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The Union Leader
updated 1:17 a.m. ET, Wed., Oct. 8, 2008
LINCOLN - More than two dozen people spent much of the night yesterday carrying an injured hiker off a remote mountain peak in the Pemigewasset Wilderness.

Dorothy Blanchard, 69, of Newcastle, Maine, injured her knee late Monday afternoon while bushwhacking her way to the 3,684-foot trail-less summit of Mount Huntington.

Blanchard is an accomplished hiker, said Fish and Game Lt. Todd Bogardus. She had made the summit of the 100 highest peaks in New England, he said, and was working on bagging the top 100 peaks in New Hampshire when she began heading down Mount Huntington.

"Upon her descent she became injured and her hiking companion hiked over two hours out to the trailhead to get assistance," he said.

Members of Pemigewasset Valley Search and Rescue were called out around 7 p.m. and had the task of first trying to find her, since she had been bushwhacking.

"Her exact location was not known, but her companion did have good woods knowledge and utilized map and compass, which put us in the right area," Bogardus said.

The first team of rescuers found her off the Hancock Notch trail and were able to carry her out by litter to the Kancamagus Highway, reaching the road about 3 a.m.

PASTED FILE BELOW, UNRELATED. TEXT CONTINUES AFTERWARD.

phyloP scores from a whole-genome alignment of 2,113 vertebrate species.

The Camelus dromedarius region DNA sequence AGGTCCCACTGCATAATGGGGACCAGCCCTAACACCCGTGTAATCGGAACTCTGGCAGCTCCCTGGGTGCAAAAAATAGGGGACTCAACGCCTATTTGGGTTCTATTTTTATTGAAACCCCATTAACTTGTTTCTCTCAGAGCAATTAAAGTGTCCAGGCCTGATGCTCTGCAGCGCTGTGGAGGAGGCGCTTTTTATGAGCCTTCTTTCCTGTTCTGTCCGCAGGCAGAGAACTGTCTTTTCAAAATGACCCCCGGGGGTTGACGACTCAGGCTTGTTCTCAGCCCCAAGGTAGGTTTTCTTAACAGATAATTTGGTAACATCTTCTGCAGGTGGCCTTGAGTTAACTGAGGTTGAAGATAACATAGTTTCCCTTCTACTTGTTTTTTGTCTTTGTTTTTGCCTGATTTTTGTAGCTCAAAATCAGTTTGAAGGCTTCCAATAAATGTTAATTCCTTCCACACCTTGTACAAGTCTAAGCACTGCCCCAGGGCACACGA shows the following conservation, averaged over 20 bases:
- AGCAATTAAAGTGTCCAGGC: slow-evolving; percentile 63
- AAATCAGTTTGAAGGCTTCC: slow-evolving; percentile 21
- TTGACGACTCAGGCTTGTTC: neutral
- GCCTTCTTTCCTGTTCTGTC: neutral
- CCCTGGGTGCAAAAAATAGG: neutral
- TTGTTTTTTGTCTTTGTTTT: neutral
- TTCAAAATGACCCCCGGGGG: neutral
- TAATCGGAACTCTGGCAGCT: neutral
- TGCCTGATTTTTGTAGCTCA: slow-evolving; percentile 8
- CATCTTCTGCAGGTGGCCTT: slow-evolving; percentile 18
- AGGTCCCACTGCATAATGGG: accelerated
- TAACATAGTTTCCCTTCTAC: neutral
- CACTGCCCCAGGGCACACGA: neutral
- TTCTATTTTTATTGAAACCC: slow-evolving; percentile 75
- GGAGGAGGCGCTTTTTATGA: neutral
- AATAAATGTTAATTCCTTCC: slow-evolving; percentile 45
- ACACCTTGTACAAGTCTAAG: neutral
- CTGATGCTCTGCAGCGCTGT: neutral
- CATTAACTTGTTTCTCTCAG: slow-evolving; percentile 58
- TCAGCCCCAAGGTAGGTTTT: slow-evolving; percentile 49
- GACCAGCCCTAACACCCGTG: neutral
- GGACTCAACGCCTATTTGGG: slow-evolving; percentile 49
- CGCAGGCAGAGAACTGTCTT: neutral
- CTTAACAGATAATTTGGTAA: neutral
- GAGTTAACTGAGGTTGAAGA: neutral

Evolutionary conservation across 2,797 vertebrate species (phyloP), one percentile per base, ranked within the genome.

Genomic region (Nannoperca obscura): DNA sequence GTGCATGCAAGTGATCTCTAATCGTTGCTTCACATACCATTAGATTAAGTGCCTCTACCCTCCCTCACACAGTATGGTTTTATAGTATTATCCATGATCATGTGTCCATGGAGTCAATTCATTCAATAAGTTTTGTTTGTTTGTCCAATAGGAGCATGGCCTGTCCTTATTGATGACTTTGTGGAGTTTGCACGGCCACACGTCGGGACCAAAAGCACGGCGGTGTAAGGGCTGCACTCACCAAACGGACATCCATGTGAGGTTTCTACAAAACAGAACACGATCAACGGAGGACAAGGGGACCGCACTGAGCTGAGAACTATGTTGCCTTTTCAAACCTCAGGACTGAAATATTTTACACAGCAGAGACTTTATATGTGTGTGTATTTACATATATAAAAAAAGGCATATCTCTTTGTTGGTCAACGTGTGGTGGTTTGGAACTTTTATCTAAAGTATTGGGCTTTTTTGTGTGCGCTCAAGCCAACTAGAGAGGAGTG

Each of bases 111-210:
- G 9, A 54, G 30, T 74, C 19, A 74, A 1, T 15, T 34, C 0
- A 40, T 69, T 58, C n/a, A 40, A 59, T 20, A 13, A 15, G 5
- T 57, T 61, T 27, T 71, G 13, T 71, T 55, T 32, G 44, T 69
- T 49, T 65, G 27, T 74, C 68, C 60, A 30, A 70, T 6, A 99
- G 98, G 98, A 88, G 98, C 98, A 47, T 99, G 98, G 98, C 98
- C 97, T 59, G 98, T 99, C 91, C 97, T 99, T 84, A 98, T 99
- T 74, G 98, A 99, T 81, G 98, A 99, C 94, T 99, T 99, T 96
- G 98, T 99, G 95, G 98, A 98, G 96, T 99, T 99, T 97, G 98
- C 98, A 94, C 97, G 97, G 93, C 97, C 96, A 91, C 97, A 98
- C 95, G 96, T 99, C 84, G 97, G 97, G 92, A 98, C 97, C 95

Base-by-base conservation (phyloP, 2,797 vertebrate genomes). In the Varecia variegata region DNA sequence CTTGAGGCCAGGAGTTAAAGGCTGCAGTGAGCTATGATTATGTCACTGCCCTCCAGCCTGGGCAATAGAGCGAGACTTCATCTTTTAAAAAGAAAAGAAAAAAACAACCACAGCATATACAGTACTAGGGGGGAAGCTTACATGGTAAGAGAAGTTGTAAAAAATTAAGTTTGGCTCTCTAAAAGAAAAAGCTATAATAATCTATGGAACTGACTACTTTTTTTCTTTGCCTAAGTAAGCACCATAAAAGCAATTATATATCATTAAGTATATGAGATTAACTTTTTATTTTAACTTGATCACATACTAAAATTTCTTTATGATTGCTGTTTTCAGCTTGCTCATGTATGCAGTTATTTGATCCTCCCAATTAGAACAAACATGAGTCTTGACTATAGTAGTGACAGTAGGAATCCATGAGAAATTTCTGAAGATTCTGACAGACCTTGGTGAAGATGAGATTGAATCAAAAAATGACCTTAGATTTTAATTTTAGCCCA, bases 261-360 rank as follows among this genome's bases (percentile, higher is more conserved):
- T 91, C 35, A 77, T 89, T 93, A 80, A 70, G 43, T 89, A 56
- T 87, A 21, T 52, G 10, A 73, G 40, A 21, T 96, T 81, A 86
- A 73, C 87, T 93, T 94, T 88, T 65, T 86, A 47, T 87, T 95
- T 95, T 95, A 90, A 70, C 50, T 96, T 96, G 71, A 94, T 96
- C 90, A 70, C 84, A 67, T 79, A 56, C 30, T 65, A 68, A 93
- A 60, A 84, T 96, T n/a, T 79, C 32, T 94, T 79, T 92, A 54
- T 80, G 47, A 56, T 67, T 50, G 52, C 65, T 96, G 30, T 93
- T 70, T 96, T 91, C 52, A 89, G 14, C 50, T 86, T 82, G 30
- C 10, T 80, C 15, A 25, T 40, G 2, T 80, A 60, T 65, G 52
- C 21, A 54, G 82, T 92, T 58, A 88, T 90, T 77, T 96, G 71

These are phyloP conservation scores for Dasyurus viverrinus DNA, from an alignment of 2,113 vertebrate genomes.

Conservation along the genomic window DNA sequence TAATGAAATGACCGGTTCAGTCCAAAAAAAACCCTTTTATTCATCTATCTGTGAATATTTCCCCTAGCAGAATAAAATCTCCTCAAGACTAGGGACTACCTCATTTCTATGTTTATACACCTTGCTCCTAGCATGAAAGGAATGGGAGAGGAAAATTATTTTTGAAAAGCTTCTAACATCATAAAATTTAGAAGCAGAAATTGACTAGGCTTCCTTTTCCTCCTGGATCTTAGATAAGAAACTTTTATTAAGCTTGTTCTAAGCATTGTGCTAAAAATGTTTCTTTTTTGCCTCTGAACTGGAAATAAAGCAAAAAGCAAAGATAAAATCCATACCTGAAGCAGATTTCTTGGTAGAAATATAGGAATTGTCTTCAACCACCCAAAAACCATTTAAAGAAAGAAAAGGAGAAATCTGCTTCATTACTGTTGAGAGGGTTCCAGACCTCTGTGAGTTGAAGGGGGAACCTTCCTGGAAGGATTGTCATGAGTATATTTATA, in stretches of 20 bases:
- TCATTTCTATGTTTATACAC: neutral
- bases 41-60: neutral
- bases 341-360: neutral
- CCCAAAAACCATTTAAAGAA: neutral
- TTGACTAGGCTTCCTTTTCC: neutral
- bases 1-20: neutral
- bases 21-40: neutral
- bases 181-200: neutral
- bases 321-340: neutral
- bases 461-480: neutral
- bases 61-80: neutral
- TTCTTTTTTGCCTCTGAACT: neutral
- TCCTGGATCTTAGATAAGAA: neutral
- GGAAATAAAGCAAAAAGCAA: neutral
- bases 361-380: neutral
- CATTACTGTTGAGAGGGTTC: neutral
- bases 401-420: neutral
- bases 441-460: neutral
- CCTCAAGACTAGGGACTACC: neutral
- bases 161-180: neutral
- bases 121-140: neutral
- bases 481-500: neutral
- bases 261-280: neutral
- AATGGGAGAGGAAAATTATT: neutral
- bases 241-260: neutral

Blanchard was well prepared for the day hike she had planned, Bogardus said. She was taken for treatment to Speare Hospital in Plymouth.

Two hikers who needed help to get back to a trailhead Saturday night were not so prepared, Bogardus said.

Searchers were called out Saturday night to look for Nan Yang, 30, of Boxborough, Mass., and Christine Hou, 35, of Arlington, Mass., after they ran out of light while coming down Flume Slide trail in Franconia Notch.

They had been hiking with five other companions, but decided to go ahead of the rest of the group to reach the trailhead first, according to Bogardus.

When darkness fell, they were without flashlights or other gear and lost the trail. They used a cell phone to call 911 for assistance, he said.

Two volunteers from Pemi Valley Search and Rescue hiked up the Liberty Springs trail and found the two women. While other searchers were preparing to look for the pair, their five companions, who were prepared with lights and gear, came out on the trailhead.

"These two hikers failed to stay together with their group and also failed to carry appropriate gear, such as a simple flashlight," Bogardus said, warning those heading into the woods or onto the trails this time of year to be aware that the daylight is growing shorter, the trails are littered with leaves to make following the trails a harder and treacherous, as well as winter conditions being experienced at the higher elevations

SO DONT forget the basic gear when you head out for a hike, or even a walk. Always be sure that in the event of a accident, you can survive til help arrives.


Premium Member
5,483 Posts
If you do happen to get lost or run out of daylight, having the correct equipment/supplies, can mean the difference between a real long night or a nice cozy one.
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